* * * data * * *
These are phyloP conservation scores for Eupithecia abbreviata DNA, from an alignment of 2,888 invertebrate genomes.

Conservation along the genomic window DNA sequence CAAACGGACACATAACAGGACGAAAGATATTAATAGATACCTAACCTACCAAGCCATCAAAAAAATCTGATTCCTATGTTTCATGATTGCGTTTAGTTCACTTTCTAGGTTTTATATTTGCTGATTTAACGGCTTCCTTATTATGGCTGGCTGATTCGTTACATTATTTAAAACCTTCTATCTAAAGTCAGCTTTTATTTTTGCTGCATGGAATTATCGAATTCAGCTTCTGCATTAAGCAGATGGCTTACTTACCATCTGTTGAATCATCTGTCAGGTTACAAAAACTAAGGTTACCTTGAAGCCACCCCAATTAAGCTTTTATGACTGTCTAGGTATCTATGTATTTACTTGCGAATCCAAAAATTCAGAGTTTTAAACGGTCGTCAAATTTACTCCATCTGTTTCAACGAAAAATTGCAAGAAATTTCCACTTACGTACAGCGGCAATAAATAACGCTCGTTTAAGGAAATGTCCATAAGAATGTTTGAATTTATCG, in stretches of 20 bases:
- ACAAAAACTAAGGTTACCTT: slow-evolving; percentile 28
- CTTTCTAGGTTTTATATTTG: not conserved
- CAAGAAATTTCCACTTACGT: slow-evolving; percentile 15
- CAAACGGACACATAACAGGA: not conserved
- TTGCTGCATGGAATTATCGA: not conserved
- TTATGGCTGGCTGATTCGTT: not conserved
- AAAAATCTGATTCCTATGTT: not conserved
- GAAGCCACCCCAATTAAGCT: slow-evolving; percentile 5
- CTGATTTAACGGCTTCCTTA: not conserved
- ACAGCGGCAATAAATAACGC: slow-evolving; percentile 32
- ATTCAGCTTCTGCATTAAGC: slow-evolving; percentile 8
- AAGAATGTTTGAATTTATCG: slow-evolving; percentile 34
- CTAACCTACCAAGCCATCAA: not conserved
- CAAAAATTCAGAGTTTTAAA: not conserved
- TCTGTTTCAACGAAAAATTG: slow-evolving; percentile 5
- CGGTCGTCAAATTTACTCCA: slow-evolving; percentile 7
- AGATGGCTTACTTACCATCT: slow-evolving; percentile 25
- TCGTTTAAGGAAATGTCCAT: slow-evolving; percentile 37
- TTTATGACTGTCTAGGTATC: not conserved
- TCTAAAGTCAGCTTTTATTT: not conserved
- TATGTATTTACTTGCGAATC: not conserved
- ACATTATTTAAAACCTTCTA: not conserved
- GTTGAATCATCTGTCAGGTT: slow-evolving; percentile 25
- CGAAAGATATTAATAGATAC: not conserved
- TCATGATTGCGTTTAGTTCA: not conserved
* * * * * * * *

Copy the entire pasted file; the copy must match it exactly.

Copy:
These are phyloP conservation scores for Eupithecia abbreviata DNA, from an alignment of 2,888 invertebrate genomes.

Conservation along the genomic window DNA sequence CAAACGGACACATAACAGGACGAAAGATATTAATAGATACCTAACCTACCAAGCCATCAAAAAAATCTGATTCCTATGTTTCATGATTGCGTTTAGTTCACTTTCTAGGTTTTATATTTGCTGATTTAACGGCTTCCTTATTATGGCTGGCTGATTCGTTACATTATTTAAAACCTTCTATCTAAAGTCAGCTTTTATTTTTGCTGCATGGAATTATCGAATTCAGCTTCTGCATTAAGCAGATGGCTTACTTACCATCTGTTGAATCATCTGTCAGGTTACAAAAACTAAGGTTACCTTGAAGCCACCCCAATTAAGCTTTTATGACTGTCTAGGTATCTATGTATTTACTTGCGAATCCAAAAATTCAGAGTTTTAAACGGTCGTCAAATTTACTCCATCTGTTTCAACGAAAAATTGCAAGAAATTTCCACTTACGTACAGCGGCAATAAATAACGCTCGTTTAAGGAAATGTCCATAAGAATGTTTGAATTTATCG, in stretches of 20 bases:
- ACAAAAACTAAGGTTACCTT: slow-evolving; percentile 28
- CTTTCTAGGTTTTATATTTG: not conserved
- CAAGAAATTTCCACTTACGT: slow-evolving; percentile 15
- CAAACGGACACATAACAGGA: not conserved
- TTGCTGCATGGAATTATCGA: not conserved
- TTATGGCTGGCTGATTCGTT: not conserved
- AAAAATCTGATTCCTATGTT: not conserved
- GAAGCCACCCCAATTAAGCT: slow-evolving; percentile 5
- CTGATTTAACGGCTTCCTTA: not conserved
- ACAGCGGCAATAAATAACGC: slow-evolving; percentile 32
- ATTCAGCTTCTGCATTAAGC: slow-evolving; percentile 8
- AAGAATGTTTGAATTTATCG: slow-evolving; percentile 34
- CTAACCTACCAAGCCATCAA: not conserved
- CAAAAATTCAGAGTTTTAAA: not conserved
- TCTGTTTCAACGAAAAATTG: slow-evolving; percentile 5
- CGGTCGTCAAATTTACTCCA: slow-evolving; percentile 7
- AGATGGCTTACTTACCATCT: slow-evolving; percentile 25
- TCGTTTAAGGAAATGTCCAT: slow-evolving; percentile 37
- TTTATGACTGTCTAGGTATC: not conserved
- TCTAAAGTCAGCTTTTATTT: not conserved
- TATGTATTTACTTGCGAATC: not conserved
- ACATTATTTAAAACCTTCTA: not conserved
- GTTGAATCATCTGTCAGGTT: slow-evolving; percentile 25
- CGAAAGATATTAATAGATAC: not conserved
- TCATGATTGCGTTTAGTTCA: not conserved